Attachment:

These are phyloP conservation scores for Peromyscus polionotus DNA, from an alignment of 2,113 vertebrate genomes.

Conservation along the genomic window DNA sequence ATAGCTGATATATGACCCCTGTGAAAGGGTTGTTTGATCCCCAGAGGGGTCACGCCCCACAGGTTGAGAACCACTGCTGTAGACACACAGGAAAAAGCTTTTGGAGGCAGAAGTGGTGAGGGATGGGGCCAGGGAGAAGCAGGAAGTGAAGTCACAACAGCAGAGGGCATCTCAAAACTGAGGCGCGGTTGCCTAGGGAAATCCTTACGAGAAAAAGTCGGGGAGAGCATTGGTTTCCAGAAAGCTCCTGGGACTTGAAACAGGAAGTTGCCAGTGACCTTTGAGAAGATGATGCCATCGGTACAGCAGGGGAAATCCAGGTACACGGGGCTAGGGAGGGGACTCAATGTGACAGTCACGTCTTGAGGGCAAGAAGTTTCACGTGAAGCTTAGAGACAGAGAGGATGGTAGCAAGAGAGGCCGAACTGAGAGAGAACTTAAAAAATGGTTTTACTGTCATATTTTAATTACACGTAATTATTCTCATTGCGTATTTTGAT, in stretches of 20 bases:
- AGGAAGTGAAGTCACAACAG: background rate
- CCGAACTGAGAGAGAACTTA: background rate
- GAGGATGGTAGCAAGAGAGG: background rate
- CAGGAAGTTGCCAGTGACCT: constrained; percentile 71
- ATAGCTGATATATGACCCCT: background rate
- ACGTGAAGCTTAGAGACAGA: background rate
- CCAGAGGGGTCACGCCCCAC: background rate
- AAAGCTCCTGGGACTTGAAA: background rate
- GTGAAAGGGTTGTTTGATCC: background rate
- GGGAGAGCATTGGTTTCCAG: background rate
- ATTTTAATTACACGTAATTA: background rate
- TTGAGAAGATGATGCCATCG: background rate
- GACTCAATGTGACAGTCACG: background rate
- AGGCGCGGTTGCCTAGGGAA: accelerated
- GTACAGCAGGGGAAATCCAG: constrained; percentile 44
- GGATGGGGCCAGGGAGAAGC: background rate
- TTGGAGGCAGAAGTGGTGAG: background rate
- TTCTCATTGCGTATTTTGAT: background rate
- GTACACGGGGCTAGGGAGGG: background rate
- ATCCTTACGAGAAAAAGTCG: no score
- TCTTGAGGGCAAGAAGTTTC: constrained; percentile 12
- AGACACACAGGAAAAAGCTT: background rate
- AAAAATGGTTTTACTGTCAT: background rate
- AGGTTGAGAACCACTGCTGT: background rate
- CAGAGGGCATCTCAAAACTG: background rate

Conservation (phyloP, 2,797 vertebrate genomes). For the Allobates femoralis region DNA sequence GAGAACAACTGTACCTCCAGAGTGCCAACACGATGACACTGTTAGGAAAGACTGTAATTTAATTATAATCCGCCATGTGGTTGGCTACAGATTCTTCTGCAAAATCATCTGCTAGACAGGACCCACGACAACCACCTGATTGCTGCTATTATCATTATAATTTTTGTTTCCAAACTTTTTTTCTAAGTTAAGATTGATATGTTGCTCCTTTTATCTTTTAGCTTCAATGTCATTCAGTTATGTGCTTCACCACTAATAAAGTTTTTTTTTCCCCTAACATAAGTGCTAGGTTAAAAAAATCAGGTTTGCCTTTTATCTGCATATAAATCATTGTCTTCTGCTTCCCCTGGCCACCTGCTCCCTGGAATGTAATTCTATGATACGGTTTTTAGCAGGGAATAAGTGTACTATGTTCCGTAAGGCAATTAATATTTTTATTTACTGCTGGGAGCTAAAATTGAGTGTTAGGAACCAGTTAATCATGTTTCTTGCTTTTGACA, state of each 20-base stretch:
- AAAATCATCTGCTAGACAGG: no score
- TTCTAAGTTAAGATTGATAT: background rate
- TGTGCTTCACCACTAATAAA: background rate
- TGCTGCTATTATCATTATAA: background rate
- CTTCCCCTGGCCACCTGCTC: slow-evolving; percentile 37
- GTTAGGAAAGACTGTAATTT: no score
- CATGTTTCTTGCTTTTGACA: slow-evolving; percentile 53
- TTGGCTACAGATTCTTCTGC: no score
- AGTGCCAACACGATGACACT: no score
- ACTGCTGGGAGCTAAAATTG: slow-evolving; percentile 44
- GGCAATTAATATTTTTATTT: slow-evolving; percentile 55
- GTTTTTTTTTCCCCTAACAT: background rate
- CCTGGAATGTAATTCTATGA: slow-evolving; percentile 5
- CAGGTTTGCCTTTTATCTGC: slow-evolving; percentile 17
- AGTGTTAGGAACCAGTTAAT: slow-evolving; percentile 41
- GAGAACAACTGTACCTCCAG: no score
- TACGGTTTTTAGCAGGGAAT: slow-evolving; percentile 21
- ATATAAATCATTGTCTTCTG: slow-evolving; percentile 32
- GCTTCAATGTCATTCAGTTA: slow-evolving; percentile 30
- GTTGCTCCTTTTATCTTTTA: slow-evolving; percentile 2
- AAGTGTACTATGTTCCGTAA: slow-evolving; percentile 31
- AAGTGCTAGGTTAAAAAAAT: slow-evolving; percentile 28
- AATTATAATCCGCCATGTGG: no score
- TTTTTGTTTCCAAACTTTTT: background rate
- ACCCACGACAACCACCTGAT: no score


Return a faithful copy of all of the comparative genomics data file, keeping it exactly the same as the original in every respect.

These are phyloP conservation scores for Peromyscus polionotus DNA, from an alignment of 2,113 vertebrate genomes.

Conservation along the genomic window DNA sequence ATAGCTGATATATGACCCCTGTGAAAGGGTTGTTTGATCCCCAGAGGGGTCACGCCCCACAGGTTGAGAACCACTGCTGTAGACACACAGGAAAAAGCTTTTGGAGGCAGAAGTGGTGAGGGATGGGGCCAGGGAGAAGCAGGAAGTGAAGTCACAACAGCAGAGGGCATCTCAAAACTGAGGCGCGGTTGCCTAGGGAAATCCTTACGAGAAAAAGTCGGGGAGAGCATTGGTTTCCAGAAAGCTCCTGGGACTTGAAACAGGAAGTTGCCAGTGACCTTTGAGAAGATGATGCCATCGGTACAGCAGGGGAAATCCAGGTACACGGGGCTAGGGAGGGGACTCAATGTGACAGTCACGTCTTGAGGGCAAGAAGTTTCACGTGAAGCTTAGAGACAGAGAGGATGGTAGCAAGAGAGGCCGAACTGAGAGAGAACTTAAAAAATGGTTTTACTGTCATATTTTAATTACACGTAATTATTCTCATTGCGTATTTTGAT, in stretches of 20 bases:
- AGGAAGTGAAGTCACAACAG: background rate
- CCGAACTGAGAGAGAACTTA: background rate
- GAGGATGGTAGCAAGAGAGG: background rate
- CAGGAAGTTGCCAGTGACCT: constrained; percentile 71
- ATAGCTGATATATGACCCCT: background rate
- ACGTGAAGCTTAGAGACAGA: background rate
- CCAGAGGGGTCACGCCCCAC: background rate
- AAAGCTCCTGGGACTTGAAA: background rate
- GTGAAAGGGTTGTTTGATCC: background rate
- GGGAGAGCATTGGTTTCCAG: background rate
- ATTTTAATTACACGTAATTA: background rate
- TTGAGAAGATGATGCCATCG: background rate
- GACTCAATGTGACAGTCACG: background rate
- AGGCGCGGTTGCCTAGGGAA: accelerated
- GTACAGCAGGGGAAATCCAG: constrained; percentile 44
- GGATGGGGCCAGGGAGAAGC: background rate
- TTGGAGGCAGAAGTGGTGAG: background rate
- TTCTCATTGCGTATTTTGAT: background rate
- GTACACGGGGCTAGGGAGGG: background rate
- ATCCTTACGAGAAAAAGTCG: no score
- TCTTGAGGGCAAGAAGTTTC: constrained; percentile 12
- AGACACACAGGAAAAAGCTT: background rate
- AAAAATGGTTTTACTGTCAT: background rate
- AGGTTGAGAACCACTGCTGT: background rate
- CAGAGGGCATCTCAAAACTG: background rate

Conservation (phyloP, 2,797 vertebrate genomes). For the Allobates femoralis region DNA sequence GAGAACAACTGTACCTCCAGAGTGCCAACACGATGACACTGTTAGGAAAGACTGTAATTTAATTATAATCCGCCATGTGGTTGGCTACAGATTCTTCTGCAAAATCATCTGCTAGACAGGACCCACGACAACCACCTGATTGCTGCTATTATCATTATAATTTTTGTTTCCAAACTTTTTTTCTAAGTTAAGATTGATATGTTGCTCCTTTTATCTTTTAGCTTCAATGTCATTCAGTTATGTGCTTCACCACTAATAAAGTTTTTTTTTCCCCTAACATAAGTGCTAGGTTAAAAAAATCAGGTTTGCCTTTTATCTGCATATAAATCATTGTCTTCTGCTTCCCCTGGCCACCTGCTCCCTGGAATGTAATTCTATGATACGGTTTTTAGCAGGGAATAAGTGTACTATGTTCCGTAAGGCAATTAATATTTTTATTTACTGCTGGGAGCTAAAATTGAGTGTTAGGAACCAGTTAATCATGTTTCTTGCTTTTGACA, state of each 20-base stretch:
- AAAATCATCTGCTAGACAGG: no score
- TTCTAAGTTAAGATTGATAT: background rate
- TGTGCTTCACCACTAATAAA: background rate
- TGCTGCTATTATCATTATAA: background rate
- CTTCCCCTGGCCACCTGCTC: slow-evolving; percentile 37
- GTTAGGAAAGACTGTAATTT: no score
- CATGTTTCTTGCTTTTGACA: slow-evolving; percentile 53
- TTGGCTACAGATTCTTCTGC: no score
- AGTGCCAACACGATGACACT: no score
- ACTGCTGGGAGCTAAAATTG: slow-evolving; percentile 44
- GGCAATTAATATTTTTATTT: slow-evolving; percentile 55
- GTTTTTTTTTCCCCTAACAT: background rate
- CCTGGAATGTAATTCTATGA: slow-evolving; percentile 5
- CAGGTTTGCCTTTTATCTGC: slow-evolving; percentile 17
- AGTGTTAGGAACCAGTTAAT: slow-evolving; percentile 41
- GAGAACAACTGTACCTCCAG: no score
- TACGGTTTTTAGCAGGGAAT: slow-evolving; percentile 21
- ATATAAATCATTGTCTTCTG: slow-evolving; percentile 32
- GCTTCAATGTCATTCAGTTA: slow-evolving; percentile 30
- GTTGCTCCTTTTATCTTTTA: slow-evolving; percentile 2
- AAGTGTACTATGTTCCGTAA: slow-evolving; percentile 31
- AAGTGCTAGGTTAAAAAAAT: slow-evolving; percentile 28
- AATTATAATCCGCCATGTGG: no score
- TTTTTGTTTCCAAACTTTTT: background rate
- ACCCACGACAACCACCTGAT: no score